Through intensive study of the morphology of the humsn nose as well as that of various animals, the author confirmed the presence of two cartilagenous processes in the human nasal septum. They are the processus sphenoidalis and the processus vomeris. The latter is found exclusievely in the human nasal septum and has a positive relation with nasal septal deviation, height of the nose and angle of the cranial basis or angle of sella turaca. In subjects with short processus vomeris the sella turcica in also small and often associated with severe septal deviation and rather high external nose. The author concluded that the septal deviation which can be recognized by intranasal examination is the deviation within the cartilage and is produced by the active growth of the nasal septum, while the septal deviation within the perpendicular plate of the ethmoid is created passively due to development of the ethmoid cells on both sides. The active deviation of the nasal septum is also related with metaplastic ossification and this gives a basis for the preservation of the external shape of the nose without being affected by senile atrophy. Archaeological study has suggested that the processus vomeris first appeared in Homoneanderthal Man.
The distribution pattern of adrenergic nerve fibers in the nasal and sinusal mucosa of dogs was investigated by the use of the fluorescence microscopic method of Hillarp and Falk. In the proper layer of the nasal mucosa, sympathetic nerve fibers were found distributed mainly to blood vessels; thus, spindle shaped areas of brillant fluorescence were noted in the outer portion of the media of arteries; The fluorescence was also observed relatively abundant around the adventitia. The specific fluorescence of high brilliancy was seen at around and in arterial and venous walls also in arterial and venous plexuses. These findings indicate that sympathetic nerve fibers are distributed in the nasal mucosa in such a pattern as to permit to serve the purpose of regulating blood flow through this structure.
Greenfield and Sulder described vidan neuralgia for the first time in 1910. Harris C. Vail in 1929 reported that vidian neuralgia was often associated with inflammatory lesions in the posterior ethmoid and sphenoid sinus regions. The neuralgic pain is often felt in the nose, eyes, ears, head, neck and shoulders, and can not be relieved by local injection of anesthetic agents. The authors describe 2 cases of vidian neuralgia. The first case is a 28-year-old male who complained of neuralgic pain in the radix of nose, nasal dorsum, right orbit and temple. The repetitive pains had been very severe and could not be relieved by various analgesics. The patient kept holding an ice bag against his cheek and stated that he had thought of commiting suicide when the pain was extremely severe. The second case is a 22-year-old female who complained of repetitive severe pains in the right eye and cheek which kept him from working. Vidian neurectomy was performed for the above two cases and produced good postoperative results. The authors discuss the two cases and describe differential diagnosis between vidian neuralgia and primary atypical facial neuralgia or trigeminal neuralgia.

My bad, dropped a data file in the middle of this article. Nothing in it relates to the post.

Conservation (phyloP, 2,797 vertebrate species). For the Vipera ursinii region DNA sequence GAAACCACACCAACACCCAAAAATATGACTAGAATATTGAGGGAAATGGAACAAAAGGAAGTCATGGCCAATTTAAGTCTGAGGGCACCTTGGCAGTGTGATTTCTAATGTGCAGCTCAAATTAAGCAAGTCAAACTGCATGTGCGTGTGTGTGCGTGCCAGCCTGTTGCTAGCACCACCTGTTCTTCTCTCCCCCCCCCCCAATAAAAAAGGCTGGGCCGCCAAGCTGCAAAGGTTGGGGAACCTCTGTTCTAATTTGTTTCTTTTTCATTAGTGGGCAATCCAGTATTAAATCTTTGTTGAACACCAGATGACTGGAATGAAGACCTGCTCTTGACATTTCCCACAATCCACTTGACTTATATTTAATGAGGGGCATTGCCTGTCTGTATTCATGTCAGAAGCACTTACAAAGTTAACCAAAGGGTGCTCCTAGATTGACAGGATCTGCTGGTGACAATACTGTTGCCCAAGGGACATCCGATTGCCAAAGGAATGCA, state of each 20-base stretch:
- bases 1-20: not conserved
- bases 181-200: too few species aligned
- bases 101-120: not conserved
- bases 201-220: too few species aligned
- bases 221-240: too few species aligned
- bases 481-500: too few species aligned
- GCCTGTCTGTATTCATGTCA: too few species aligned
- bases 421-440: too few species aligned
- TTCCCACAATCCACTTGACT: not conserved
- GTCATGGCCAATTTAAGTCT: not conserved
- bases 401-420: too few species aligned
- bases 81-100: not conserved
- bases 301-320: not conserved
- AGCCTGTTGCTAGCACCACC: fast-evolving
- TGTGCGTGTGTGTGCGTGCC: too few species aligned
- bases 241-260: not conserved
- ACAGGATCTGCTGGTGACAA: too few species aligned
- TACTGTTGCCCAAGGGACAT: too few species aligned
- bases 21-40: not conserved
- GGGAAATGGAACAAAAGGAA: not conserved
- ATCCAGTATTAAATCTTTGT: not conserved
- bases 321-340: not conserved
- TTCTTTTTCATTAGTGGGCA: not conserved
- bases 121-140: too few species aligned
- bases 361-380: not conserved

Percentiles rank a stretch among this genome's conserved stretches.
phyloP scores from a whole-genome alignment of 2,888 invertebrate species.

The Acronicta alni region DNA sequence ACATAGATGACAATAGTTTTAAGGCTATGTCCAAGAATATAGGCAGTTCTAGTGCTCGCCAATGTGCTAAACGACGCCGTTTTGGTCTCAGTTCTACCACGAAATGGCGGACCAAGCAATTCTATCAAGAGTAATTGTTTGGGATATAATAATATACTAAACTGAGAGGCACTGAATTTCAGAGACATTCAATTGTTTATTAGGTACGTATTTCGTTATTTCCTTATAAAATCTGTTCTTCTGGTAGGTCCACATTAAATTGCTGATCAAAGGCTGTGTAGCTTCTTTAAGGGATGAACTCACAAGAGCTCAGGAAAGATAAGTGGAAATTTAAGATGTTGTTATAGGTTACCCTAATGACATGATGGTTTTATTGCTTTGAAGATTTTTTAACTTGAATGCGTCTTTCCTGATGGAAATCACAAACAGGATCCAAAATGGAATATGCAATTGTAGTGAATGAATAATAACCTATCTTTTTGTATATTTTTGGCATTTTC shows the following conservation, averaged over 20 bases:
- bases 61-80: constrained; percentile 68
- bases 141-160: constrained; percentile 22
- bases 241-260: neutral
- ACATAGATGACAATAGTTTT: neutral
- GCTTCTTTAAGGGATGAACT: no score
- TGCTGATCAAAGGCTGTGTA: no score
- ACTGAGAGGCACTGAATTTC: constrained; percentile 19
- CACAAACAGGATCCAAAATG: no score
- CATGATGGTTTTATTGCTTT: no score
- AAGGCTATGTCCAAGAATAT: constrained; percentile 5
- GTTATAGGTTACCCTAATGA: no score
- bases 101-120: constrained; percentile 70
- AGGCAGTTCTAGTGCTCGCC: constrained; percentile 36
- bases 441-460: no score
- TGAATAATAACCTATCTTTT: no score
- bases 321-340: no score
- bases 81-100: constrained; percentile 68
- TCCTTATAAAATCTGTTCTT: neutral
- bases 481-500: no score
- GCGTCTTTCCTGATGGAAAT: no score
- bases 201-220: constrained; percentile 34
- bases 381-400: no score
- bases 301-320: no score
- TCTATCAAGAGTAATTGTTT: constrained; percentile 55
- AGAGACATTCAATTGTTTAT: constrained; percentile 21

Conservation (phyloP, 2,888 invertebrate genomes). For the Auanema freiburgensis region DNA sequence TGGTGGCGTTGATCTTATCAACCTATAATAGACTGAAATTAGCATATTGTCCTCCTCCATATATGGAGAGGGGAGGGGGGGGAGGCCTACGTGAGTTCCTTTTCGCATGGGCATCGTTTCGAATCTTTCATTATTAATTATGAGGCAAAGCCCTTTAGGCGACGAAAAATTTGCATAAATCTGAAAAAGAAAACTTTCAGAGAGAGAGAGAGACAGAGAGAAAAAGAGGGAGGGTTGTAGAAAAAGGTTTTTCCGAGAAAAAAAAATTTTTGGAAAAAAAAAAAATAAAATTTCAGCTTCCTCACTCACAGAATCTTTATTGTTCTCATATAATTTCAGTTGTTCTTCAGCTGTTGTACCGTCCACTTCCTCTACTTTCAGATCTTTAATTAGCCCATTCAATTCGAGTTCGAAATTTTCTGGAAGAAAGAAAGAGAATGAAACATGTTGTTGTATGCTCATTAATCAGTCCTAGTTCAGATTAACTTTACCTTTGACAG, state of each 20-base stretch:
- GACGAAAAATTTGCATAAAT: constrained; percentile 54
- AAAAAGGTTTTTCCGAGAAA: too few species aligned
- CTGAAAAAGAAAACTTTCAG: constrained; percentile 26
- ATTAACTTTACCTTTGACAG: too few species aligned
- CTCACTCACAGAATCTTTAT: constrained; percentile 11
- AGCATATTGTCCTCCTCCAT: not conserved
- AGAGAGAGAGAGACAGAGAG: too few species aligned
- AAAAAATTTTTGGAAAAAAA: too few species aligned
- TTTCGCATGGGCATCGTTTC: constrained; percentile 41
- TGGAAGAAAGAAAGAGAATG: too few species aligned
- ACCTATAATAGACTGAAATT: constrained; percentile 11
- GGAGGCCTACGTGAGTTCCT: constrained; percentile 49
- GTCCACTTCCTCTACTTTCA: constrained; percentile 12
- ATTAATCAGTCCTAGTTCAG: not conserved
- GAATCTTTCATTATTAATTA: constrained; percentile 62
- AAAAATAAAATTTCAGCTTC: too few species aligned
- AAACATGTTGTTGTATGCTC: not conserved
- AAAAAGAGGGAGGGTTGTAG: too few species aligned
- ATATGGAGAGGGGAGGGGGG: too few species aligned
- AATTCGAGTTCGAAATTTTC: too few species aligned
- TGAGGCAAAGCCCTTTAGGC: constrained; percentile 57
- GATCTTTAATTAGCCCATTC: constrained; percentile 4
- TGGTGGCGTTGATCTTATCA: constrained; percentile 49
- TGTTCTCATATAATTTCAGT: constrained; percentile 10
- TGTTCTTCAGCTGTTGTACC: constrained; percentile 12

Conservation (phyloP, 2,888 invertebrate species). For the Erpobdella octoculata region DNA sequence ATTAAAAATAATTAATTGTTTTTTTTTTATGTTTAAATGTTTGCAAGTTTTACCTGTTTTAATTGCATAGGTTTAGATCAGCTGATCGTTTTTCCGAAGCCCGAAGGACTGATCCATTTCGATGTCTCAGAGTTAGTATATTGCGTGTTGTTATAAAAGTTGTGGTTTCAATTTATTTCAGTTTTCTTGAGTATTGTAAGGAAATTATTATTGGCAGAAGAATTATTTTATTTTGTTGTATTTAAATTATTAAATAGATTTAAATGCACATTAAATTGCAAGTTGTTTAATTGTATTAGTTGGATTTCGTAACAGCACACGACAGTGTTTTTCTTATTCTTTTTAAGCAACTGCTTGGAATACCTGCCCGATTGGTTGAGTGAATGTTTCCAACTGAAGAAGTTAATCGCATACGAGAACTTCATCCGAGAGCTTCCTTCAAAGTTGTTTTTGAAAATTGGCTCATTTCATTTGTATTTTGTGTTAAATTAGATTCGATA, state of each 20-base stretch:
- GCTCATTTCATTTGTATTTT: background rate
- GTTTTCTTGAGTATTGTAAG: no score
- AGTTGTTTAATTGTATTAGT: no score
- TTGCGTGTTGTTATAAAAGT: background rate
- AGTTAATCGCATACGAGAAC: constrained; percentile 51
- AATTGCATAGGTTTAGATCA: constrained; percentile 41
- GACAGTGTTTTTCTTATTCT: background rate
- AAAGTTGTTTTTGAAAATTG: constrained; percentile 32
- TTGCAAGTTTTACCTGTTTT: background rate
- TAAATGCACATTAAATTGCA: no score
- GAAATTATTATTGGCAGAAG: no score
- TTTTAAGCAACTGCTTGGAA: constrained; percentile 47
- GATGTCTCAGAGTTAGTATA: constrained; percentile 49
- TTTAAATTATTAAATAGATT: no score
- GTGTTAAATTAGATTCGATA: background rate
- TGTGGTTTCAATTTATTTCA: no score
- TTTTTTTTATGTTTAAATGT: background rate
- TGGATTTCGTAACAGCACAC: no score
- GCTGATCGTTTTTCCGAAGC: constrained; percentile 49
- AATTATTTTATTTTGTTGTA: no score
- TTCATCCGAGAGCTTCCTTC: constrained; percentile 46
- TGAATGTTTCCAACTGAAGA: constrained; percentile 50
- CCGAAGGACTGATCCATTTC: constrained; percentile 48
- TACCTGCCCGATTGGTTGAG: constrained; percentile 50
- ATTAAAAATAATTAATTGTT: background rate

Styptic effect of Transamin has been studied in Caldwel-Luc's operation. The total amount of blood loss and average blood loss in one minute during Caldwel-Luc'soperations have been studied in 21 patients who had about the same degree of pathology in the right and left maxillary sinuses. Caldwel-Luc's operation was performed on both sides at a different date, one side before and the other after administration of Transamin. The average blood loss in the group receiving Transamin after opeation (control) was 213 gr., while that of premedicated group was 153 gr. The average blood loss per minute was 6.6 gr. and 5.1gr. for control and premedicated groups respectively. The blood loss in the premedicated group was 66.7% of the control group for both total and one minute blood losses. No side effect due to the medication was observed.
A mixed tumor originating in the palate is rather rare, however, it has been understood that the tumor has a considerable tendency to malignant alteration. Any surgical intervention to the tumor such as puncture, incision or biopsy could act as a trigger for malignant changes. Pathologically the malignancy is either adenocarcinoma. squamous cell carcinoma or basal cell carcinoma. As the mixed tumors are frequently resistive to irradiation the primary treatment should consists of complete surgical removal of the tumor. The authors described a case in which a surgically removed mixed tumor originating in the soft palate of a 68-year-old male recurred 4 years later. The recurrence which occurred in the floor of the nasal cavity has been successfully removed by a partial resection of the maxillary bone. The authors discuss the case and have reviewed the related literature.
Pressure equalization within the tympanum for a sufficient length of time can be produced by making burn perforations in the tympanic membrane. Small multiple perforations placed close to each other or a large perforation of about one eighth of the quadrant of the tympanic membrane will equalize the pressure for more than three months. The procedure in described in detail. It is a minor procedure comparable to a myringotomy or removing plugged debris from ventilation tubes.